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“In 1993, the ELCA Churchwide Assembly adopted its 4th Social Statement: "Caring for Creation: Vision, Hope and Justice." Like all ELCA Social Statements, it is available at www.elca.org/socialstatements, as are interpretive materials. Much has happened in the last 2 decades in the area of the environment. There has been a dramatic increase in scientific documentation of climate change and other environmental impacts. Public opinion on environmental issues has intensified, as is evident in the frequency in which they are part of political debates. And there has been a great deal of moral discernment on environmental issues since 1993, both in the church and in the society at large.
Montana Synod Delegation at the 2016 ELCA Churchwide Assembly
Several years ago I attended a Jewish-Christian conference in Maryland that included a trip to the Holocaust Museum in Washington, DC. Aside from the impact the museum had on me (I slept for 12 hours), I cannot forget the Jewish woman who stood up and said: please tell your students the difference between being anti-Semitic and being anti-Jewish. Since then I have been teaching that Hitler was anti-Semitic, while Luther and other reformers were anti-Jewish, angry that the Jews would not or could not believe as Christians did.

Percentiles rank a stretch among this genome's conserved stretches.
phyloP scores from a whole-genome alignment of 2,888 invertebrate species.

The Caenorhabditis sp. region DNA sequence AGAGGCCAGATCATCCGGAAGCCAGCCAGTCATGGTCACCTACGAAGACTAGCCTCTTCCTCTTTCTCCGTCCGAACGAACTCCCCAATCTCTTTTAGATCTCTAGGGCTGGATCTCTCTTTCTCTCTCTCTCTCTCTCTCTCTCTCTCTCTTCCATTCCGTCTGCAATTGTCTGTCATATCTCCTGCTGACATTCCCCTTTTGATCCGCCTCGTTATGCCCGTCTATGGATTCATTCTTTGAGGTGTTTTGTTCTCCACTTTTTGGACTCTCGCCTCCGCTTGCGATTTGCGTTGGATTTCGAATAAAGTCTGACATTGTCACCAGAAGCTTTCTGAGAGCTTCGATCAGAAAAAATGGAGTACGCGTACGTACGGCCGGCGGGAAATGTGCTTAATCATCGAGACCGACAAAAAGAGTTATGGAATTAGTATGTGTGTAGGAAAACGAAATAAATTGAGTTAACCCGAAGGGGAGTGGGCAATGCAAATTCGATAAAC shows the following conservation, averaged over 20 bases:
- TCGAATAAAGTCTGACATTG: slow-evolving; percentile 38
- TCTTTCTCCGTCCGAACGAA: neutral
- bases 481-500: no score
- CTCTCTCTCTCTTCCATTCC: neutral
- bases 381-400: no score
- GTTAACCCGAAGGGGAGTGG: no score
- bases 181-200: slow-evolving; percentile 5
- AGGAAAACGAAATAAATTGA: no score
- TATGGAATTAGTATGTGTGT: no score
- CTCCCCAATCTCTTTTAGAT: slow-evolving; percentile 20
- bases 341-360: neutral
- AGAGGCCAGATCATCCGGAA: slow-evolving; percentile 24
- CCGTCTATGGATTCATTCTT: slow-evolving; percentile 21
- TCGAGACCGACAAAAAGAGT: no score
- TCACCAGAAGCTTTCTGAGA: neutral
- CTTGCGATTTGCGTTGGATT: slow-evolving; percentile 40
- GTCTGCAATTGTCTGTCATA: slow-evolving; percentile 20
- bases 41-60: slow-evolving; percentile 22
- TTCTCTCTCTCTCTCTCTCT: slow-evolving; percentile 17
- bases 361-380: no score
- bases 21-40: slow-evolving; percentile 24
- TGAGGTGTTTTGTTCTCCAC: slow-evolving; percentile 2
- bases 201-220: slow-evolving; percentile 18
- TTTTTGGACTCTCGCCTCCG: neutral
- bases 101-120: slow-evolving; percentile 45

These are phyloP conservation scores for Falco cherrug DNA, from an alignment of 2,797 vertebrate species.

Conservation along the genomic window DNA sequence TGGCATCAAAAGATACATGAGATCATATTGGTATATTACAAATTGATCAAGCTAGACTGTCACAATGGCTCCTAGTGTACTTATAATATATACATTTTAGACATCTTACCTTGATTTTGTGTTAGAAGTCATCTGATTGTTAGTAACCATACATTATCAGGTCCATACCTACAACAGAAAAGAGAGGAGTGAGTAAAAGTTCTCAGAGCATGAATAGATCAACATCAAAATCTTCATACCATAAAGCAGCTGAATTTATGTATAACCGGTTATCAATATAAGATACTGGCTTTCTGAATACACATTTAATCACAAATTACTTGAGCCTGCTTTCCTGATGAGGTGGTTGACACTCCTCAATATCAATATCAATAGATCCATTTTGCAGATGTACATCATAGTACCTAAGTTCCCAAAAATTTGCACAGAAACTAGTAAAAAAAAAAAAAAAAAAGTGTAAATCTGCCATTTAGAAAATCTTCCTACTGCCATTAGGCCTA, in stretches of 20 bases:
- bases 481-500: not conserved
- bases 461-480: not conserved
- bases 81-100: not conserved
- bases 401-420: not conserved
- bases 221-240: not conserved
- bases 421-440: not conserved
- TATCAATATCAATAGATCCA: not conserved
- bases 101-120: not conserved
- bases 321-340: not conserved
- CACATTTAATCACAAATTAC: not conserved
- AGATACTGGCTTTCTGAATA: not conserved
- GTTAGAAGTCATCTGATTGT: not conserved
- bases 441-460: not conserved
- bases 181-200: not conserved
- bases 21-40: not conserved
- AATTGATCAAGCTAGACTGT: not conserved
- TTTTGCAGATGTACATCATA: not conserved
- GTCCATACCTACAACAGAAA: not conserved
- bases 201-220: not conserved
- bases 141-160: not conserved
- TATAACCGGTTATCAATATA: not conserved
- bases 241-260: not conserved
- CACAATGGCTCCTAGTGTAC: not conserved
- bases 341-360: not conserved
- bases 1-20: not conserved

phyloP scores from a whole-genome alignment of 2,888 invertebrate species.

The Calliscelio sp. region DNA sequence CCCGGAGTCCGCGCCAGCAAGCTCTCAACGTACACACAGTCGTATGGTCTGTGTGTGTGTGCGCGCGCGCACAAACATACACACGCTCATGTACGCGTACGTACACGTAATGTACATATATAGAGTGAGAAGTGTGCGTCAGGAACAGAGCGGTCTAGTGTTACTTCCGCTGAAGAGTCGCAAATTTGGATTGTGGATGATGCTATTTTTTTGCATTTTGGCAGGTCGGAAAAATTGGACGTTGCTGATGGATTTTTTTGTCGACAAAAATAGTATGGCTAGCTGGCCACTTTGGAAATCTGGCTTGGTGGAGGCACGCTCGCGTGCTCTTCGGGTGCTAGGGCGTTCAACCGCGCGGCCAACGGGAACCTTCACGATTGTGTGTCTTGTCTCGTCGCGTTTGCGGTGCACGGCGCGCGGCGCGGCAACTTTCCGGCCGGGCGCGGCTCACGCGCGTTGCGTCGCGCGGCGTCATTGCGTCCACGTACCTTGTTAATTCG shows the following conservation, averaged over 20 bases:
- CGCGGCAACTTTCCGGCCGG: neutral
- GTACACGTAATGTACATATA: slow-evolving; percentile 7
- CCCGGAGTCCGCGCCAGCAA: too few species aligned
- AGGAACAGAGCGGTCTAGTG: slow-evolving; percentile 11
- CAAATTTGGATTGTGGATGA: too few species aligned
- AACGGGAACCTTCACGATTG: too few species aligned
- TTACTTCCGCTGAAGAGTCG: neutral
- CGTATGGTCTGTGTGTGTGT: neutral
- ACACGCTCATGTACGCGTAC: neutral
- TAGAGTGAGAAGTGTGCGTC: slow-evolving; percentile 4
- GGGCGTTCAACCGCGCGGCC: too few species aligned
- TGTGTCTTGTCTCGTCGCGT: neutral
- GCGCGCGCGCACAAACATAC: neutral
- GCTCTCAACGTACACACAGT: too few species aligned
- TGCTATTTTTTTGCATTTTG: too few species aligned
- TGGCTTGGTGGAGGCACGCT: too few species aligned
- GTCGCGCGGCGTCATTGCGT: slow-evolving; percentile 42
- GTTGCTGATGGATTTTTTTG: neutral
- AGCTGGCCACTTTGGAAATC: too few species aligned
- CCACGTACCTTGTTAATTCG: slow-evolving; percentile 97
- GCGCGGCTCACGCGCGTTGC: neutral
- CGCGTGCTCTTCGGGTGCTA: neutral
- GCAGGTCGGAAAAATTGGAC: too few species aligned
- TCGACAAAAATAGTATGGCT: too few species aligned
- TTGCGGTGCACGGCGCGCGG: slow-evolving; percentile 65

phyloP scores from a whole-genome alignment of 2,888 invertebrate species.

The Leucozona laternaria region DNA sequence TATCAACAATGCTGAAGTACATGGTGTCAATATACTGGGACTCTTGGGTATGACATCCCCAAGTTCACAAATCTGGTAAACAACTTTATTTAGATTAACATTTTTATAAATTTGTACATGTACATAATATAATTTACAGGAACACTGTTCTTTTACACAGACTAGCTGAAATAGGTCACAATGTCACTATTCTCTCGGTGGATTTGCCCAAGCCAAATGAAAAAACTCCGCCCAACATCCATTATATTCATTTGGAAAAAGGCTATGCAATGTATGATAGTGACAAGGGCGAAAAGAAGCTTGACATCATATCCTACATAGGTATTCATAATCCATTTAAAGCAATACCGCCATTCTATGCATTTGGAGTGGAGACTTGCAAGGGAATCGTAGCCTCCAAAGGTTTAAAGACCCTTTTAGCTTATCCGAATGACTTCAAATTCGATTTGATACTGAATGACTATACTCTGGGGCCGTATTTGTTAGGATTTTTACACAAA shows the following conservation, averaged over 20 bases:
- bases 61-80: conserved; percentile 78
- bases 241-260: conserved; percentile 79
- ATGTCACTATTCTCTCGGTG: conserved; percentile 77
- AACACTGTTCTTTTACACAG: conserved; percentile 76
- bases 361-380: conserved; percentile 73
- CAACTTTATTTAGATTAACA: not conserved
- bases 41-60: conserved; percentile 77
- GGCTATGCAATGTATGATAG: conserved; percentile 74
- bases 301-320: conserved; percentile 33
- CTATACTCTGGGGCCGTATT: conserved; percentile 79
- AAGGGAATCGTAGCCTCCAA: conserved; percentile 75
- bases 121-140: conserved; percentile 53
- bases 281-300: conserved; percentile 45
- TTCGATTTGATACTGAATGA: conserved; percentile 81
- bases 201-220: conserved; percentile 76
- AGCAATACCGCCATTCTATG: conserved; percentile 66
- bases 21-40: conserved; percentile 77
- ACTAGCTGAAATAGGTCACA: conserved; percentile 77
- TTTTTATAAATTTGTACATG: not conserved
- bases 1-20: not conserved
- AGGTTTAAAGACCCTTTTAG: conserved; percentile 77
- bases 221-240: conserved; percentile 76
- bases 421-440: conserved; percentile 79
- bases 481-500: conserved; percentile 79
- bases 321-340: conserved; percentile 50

By the time of the Reformation, most Jews had been chased out of Western Europe. Spain and Italy remained safe havens for Jewish scholars who were instrumental in bringing Hebrew studies to the North. Beginning with Petrarch in Italy, secular scholars called humanists called for a re-examination of texts, both classical and biblical, using primary sources, in an effort to correct faulty translations and misinterpretations. As Pastor Tom Lee explains in his article, the idea was to study a text in its original cultural context. This, of course, necessitated the study of ancient languages, including the Hebrew and Greek of the Bible.
Martin Luther was an Old Testament professor who knew the loving and merciful God through his study of the Psalms, the prophets, and the Book of Genesis. Christian humanists, especially, encouraged church leaders to take another look at Genesis with its emphasis on the goodness and beauty of all creation and human beings made in God’s image.
Pastor Lee points to the rise in popularity of studying Hebrew in order to uncover the same loving and forgiving God in the Old Testament that Christians continue to meet in the New Testament. This is an invitation to take another look at the Old Testament.
Pastor Judy Wozniak
Cochabamba and Futbol